The lawsuit was brought by then U.S. Attorney Preet Bharara in Manhattan in October 2012. Bharara cited Wells Fargo’s alleged “longstanding and reckless trifecta of deficient training, deficient underwriting and deficient disclosure, all while relying on the convenient backstop of government insurance.”
Wells Fargo had argued that the FIRREA claim should be dismissed because the only institution affected by its conduct was itself.
Trial began earlier this week in the Bank of America case being heard in front of Judge Rakoff. In that case, the government is accusing the second-largest U.S. bank of violating FIRREA through the fraudulent sale of risky loans to Fannie Mae and Freddie Mac. Read more by clicking on the link to this post on the California Real Estate Fraud Report.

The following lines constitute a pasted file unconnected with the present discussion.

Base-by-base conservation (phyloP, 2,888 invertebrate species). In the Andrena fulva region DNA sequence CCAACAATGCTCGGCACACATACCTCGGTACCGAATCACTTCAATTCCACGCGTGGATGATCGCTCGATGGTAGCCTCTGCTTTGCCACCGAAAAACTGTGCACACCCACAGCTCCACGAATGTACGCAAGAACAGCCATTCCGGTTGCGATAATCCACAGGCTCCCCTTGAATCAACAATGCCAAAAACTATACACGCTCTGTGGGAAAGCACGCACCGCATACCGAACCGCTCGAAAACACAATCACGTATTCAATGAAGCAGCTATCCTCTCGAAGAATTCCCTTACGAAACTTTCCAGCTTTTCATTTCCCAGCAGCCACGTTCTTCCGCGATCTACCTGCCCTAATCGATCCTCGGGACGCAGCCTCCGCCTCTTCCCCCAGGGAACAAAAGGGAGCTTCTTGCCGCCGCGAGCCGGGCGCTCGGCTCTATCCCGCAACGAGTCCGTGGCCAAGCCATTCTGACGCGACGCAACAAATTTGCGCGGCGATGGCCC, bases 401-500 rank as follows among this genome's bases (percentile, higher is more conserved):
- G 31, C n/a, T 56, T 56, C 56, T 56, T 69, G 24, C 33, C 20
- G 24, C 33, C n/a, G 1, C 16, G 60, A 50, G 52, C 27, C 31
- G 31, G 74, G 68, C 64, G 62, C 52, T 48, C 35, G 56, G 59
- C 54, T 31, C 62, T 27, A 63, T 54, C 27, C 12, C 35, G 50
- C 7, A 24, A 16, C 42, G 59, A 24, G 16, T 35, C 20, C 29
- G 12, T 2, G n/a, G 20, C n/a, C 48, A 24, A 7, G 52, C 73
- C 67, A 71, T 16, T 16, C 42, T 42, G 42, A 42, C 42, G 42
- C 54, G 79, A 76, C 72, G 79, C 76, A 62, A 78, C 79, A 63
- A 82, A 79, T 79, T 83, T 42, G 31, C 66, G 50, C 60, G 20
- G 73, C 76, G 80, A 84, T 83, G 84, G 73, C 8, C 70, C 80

In 2012, the government settled False Claims Act mortgage cases for $1 billion with Bank of America, $202.3 million with Deutsche Bank AG, $158.3 million with Citigroup Inc and $132.8 million with Flagstar Bancorp Inc.
The case is U.S. v. Wells Fargo Bank NA, U.S. District Court, Southern District of New York, No. 12-07527.
Read the original article in Reuters.